In winter months, stay off groomed ski trails. Only use groomed snowmobile trails where permitted.
Children love to pet horses. Tell them how to approach your horse safely.
Never leave horses unattended.
Keep your pace leisurely and slow down to pass other trail users.
Slow down if your vision of the trail ahead is restricted. Always assume there may be another user ahead, and be prepared to stop.
Yield the trail to hikers and horseback riders. Use your bell or speak when you are about 30 feet away to alert them. Be careful when passing children or dogs, especially from behind. Allow the owner to control dog before passing.
Some horses may be frightened by moving objects rapidly approaching them, so slow down and ask how to pass safely. The rider may indicate to continue at your present speed. If the horse reacts, stop and wait for the rider to regain control.
Limit the size of your group to six cyclists. If you have a larger group, ride in groups of six with spaces between. When riding in a large group and passing other users let them know your party size, e.g. “We are a party of 18 cyclists in three groups of 6, may we pass on the left?”
Always use the bridges supplied for crossing waterways.
Some trails are for hikers only; respect those trails by only riding on trails for cycling.
Use extra caution at access points and when crossing roads.
Use common sense and personal awareness, particularly in intense cold or when sharing the trail with snowmobiles.
Keep to the right to allow other users to pass to your left. Be alert for other trail users and ski in control, particularly when your vision of the terrain ahead is restricted. Always assume that there could be someone up ahead, and be prepared to stop.
Do not ski late in the day. Plan to be off the trail by dusk.
Carry sufficient wax, food, drink, and clothing for unexpected eventualities
Keep track of your progress and where you are. For remote areas, leave your itinerary and expected return time with someone. Obey all posted signs and warnings. Keep off closed trails.
Do not stop where you obstruct the trail or are not visible from above or at a bend.
Before merging onto a trail, look both ways (particularly uphill), and yield to others. When going downhill or passing others, ski in control to avoid the persons below and beside you.
The motion of X-C skiing may startle a horse. Do not scare horses by approaching silently, rapidly or waving your poles. When approaching from the front, stop and let them pass unless the rider indicates otherwise. If approaching from behind, alert the horse and rider from about 30 feet away with a friendly “hello”. Ask the rider the best way to pass.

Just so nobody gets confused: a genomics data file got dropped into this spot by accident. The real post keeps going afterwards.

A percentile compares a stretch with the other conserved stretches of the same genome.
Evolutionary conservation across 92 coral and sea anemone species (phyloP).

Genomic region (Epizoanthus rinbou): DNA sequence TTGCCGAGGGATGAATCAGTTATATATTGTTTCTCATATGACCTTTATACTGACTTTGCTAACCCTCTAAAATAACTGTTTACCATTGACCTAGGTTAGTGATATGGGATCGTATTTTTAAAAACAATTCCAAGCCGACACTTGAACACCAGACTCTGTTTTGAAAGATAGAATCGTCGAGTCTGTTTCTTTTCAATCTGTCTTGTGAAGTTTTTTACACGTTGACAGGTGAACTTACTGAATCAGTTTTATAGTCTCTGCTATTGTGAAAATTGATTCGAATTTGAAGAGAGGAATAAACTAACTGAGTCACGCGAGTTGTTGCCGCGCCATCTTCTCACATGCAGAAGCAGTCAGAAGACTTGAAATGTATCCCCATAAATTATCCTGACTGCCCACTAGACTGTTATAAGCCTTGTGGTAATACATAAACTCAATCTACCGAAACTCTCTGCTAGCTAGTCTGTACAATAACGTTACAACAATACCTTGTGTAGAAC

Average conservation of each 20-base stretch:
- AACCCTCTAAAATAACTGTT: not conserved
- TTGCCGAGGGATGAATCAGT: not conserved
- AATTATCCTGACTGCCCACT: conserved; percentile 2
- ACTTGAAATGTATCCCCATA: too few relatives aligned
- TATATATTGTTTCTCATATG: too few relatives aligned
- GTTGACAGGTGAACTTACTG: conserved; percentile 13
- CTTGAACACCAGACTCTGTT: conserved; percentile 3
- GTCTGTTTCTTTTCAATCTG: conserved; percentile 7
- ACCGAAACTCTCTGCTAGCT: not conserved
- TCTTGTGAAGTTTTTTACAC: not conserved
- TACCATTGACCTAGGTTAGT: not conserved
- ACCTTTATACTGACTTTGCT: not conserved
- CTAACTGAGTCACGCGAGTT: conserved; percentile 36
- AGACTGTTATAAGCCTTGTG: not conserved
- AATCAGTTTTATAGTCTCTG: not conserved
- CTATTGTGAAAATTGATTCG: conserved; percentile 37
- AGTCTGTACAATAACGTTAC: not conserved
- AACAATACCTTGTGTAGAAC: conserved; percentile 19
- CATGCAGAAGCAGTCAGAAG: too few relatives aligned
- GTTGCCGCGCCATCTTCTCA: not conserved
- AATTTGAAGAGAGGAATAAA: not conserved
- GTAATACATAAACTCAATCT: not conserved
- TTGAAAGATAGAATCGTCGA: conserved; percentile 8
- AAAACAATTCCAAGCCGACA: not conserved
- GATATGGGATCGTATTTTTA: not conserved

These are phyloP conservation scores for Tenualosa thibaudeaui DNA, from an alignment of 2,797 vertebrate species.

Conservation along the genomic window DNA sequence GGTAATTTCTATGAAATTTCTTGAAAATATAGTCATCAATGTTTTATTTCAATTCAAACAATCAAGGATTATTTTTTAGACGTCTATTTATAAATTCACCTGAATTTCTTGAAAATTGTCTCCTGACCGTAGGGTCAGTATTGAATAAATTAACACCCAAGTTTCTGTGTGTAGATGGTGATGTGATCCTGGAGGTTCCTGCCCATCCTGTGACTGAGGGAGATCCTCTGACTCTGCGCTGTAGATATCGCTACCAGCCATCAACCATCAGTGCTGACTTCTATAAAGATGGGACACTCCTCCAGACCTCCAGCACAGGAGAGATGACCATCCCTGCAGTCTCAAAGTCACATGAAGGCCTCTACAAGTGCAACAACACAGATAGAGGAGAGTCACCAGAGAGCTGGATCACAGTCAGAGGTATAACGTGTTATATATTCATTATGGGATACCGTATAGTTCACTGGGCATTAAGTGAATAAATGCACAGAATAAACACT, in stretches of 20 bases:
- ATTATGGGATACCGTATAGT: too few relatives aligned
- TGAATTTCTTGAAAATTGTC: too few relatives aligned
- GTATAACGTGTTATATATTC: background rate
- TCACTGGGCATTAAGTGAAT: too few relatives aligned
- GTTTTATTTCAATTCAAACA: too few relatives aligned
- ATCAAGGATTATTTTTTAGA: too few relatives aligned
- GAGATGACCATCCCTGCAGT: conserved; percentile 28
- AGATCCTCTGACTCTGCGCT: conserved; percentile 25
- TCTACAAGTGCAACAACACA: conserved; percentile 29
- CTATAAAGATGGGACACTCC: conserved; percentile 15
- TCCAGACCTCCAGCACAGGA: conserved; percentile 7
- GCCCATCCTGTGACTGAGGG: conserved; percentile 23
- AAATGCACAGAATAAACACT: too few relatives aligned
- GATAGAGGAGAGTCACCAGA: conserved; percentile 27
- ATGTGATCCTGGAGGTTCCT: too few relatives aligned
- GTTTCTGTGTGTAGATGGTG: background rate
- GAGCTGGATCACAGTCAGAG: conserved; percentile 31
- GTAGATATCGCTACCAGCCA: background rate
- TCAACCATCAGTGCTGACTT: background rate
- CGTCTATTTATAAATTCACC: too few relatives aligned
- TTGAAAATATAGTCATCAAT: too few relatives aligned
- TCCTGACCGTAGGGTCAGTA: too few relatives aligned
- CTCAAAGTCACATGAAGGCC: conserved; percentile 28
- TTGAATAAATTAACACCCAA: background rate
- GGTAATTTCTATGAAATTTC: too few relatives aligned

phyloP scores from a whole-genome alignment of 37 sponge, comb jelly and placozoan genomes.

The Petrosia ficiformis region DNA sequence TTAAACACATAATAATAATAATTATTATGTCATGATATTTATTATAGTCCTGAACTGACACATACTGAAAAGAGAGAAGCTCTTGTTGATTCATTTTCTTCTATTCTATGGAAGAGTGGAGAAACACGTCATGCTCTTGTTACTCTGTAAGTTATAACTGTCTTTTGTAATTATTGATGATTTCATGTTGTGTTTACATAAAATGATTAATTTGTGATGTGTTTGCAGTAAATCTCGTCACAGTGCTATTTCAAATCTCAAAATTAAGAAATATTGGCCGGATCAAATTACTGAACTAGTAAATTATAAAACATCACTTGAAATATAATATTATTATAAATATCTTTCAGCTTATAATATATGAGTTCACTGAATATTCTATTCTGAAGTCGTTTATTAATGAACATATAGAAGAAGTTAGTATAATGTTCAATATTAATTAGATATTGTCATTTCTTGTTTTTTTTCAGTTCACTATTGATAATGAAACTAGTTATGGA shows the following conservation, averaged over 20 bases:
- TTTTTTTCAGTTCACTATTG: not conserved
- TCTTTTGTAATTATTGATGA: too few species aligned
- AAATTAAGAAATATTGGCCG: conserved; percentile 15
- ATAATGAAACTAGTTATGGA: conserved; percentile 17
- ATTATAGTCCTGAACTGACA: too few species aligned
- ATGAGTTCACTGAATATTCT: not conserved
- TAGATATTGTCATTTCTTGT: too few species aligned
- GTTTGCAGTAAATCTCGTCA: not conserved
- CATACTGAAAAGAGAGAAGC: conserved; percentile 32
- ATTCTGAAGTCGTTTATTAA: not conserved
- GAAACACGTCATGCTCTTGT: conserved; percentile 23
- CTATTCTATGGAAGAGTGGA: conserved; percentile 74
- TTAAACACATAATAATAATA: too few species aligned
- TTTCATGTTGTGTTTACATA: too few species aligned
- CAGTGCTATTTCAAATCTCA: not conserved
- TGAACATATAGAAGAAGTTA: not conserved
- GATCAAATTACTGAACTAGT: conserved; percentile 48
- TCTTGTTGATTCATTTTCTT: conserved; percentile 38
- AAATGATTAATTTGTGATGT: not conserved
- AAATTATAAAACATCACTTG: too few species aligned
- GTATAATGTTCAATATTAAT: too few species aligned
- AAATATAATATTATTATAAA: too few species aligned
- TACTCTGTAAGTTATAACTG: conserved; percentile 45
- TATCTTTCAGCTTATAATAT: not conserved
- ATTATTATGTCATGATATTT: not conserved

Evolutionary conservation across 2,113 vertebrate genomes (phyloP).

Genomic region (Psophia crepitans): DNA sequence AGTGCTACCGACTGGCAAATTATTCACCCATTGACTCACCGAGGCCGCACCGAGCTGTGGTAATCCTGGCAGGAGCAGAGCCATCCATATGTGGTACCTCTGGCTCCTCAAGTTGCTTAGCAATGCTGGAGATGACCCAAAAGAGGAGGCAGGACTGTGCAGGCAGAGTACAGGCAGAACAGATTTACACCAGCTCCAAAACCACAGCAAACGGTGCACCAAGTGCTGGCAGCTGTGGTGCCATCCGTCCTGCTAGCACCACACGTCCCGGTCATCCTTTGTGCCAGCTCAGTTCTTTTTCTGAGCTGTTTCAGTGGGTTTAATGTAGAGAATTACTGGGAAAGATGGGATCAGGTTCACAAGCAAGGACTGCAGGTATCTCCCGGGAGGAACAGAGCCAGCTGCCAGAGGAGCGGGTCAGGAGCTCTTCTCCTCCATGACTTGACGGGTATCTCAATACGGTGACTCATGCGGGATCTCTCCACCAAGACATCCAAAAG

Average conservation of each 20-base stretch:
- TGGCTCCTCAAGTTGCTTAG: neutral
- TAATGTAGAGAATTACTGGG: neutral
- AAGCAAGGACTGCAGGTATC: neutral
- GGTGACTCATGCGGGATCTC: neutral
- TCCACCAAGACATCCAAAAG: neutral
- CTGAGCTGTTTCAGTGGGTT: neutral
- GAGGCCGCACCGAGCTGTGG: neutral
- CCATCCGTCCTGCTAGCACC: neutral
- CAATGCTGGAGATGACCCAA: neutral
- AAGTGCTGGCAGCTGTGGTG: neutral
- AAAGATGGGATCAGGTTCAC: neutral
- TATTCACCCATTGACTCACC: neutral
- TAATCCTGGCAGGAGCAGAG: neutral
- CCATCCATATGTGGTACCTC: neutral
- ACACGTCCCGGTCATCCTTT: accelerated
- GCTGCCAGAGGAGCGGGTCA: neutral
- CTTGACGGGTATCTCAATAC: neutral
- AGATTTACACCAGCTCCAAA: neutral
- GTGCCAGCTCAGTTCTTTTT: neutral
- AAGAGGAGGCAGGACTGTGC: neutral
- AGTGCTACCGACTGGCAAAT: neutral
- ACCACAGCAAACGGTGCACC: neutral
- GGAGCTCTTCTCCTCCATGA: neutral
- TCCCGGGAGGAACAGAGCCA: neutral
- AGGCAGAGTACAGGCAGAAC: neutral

Snowmobile and ATV Riders
Be safety conscious. Be aware. Ride with care.
Stay on the designated trails. Off riding can injure vulnerable plants, crops and wildlife.
Enjoy wildlife viewing opportunities, but avoid stressing any species.
Avoid sudden stops and starts and quick directional changes with acceleration.
Slow down when your vision of the trail ahead is restricted, at night or over unfamiliar terrain.
Always assume there could be other trail users ahead, and be prepared for a controlled stop.
Keep your speed and engine rpm low and steady when approaching and passing other trail users, homes, etc.
Slow down and be courteous when approaching or passing other trail users. Communicate with the riders of horses and those walking pets.
Your machine may scare a horse. When approaching from the front, stop and let them pass unless the rider indicates otherwise. Approach slowly from behind, and allow the rider to signal when it is OK to pass. If the horse reacts, stop and wait for the rider to regain control.
Park and dismount from your machine and walk to sensitive, scenic, historic and cultural areas.
Remove your helmet when talking to other trail users.
Don’t ride on groomed XC-ski tracks.
When parking along a trail, park machines in single file over to the right as far as possible to avoid obstructing the trail. Ensure you are visible and turn off your machine.
Obey all regulations and by-laws regulating the operation of your snowmobile or ATV.